Ensure an effective multi-agency working environment

Ensure adherence to policies and procedures by staff and service users.


In implementing best practice in management of continence in the care setting, the author plans to use Kurt Lewin’s change management model (1947). Lewin, who is recognised as the ‘founder of psychology’ proposed in his model that in order to influence people to change, it takes 3 stages namely;

Unfreezing – getting ready for change and moving away from the comfort zone.

Change – the process of transition.

Freeze (refreeze) – establishing stability after change has taken place.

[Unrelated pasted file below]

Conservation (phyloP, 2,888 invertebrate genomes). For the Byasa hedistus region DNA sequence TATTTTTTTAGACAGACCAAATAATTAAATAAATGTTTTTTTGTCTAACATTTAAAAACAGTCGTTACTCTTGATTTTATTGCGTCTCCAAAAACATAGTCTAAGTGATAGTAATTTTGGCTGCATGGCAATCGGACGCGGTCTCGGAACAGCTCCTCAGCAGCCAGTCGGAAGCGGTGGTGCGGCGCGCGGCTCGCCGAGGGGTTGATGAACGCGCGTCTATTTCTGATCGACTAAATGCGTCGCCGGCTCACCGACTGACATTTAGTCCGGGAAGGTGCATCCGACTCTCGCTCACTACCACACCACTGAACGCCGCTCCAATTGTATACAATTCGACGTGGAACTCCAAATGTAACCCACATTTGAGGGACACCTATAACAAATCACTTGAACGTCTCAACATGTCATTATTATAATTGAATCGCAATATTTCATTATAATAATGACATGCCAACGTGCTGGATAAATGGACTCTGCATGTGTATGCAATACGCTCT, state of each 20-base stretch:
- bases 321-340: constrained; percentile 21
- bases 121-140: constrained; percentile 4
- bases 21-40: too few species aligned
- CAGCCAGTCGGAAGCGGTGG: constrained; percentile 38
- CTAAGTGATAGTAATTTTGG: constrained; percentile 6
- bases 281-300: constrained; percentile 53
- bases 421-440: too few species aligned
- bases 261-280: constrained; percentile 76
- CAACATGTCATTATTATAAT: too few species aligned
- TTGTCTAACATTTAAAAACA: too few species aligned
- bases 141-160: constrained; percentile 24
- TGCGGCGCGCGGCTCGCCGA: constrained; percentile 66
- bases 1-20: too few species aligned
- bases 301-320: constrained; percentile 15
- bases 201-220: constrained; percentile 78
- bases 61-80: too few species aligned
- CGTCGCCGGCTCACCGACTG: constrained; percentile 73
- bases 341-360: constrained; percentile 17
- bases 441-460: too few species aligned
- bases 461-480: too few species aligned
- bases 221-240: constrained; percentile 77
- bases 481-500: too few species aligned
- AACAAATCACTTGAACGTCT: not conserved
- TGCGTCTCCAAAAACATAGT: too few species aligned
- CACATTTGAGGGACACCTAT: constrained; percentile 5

The promotion and management of continence for older people should be within person-centred models of practice (De Laine et al, 2002). During the freezing stage, the author intends to ensure that there is improved communication between service users and health care professionals and seek to change attitudes especially staff attitudes towards management of incontinence. This would be important as it would help service users and carers to make informed decisions and according to Straus et al(2005), evidence based practice requires healthcare practitioners to use it together with clinical skills including assessment and communication. Straus also suggests the need for healthcare professionals to consider the dynamic interaction of belief and value systems affecting the patients’ experiences of healthcare. It will also be necessary to create some awareness to the public and service users regarding the subject since it has for a long time remained a taboo or something that is embarrassing and not nice to talk about. The most important nursing intervention is educating the service users about treatment options and facilitating their decision making in relation to the available choices. Education should therefore address the impact of dietary factors such as caffeine and fluid intake on bladder and bowel function i.e. bladder training and pelvic muscle exercise. Rankin et al (1996) stresses the fact about consideration being given to the information that is provided to service users and the use of strategies that are sensitive to the learning needs of seniors. Health care professionals need to appreciate the fact that patients have a right to know and be taught and be enlightened about issues regarding their health. The author proposes to use an assessment tool which fully involves the service user in terms of what should and should not be done. A complete physical assessment will be performed by a nurse practitioner and aided by someone familiar with the service user and this will hopefully provide accurate predictions concerning the level of care accorded. Staff will have to undergo proper training which will emphasise the importance of communication with service users and also the impact of attitude on the recovery process of patients.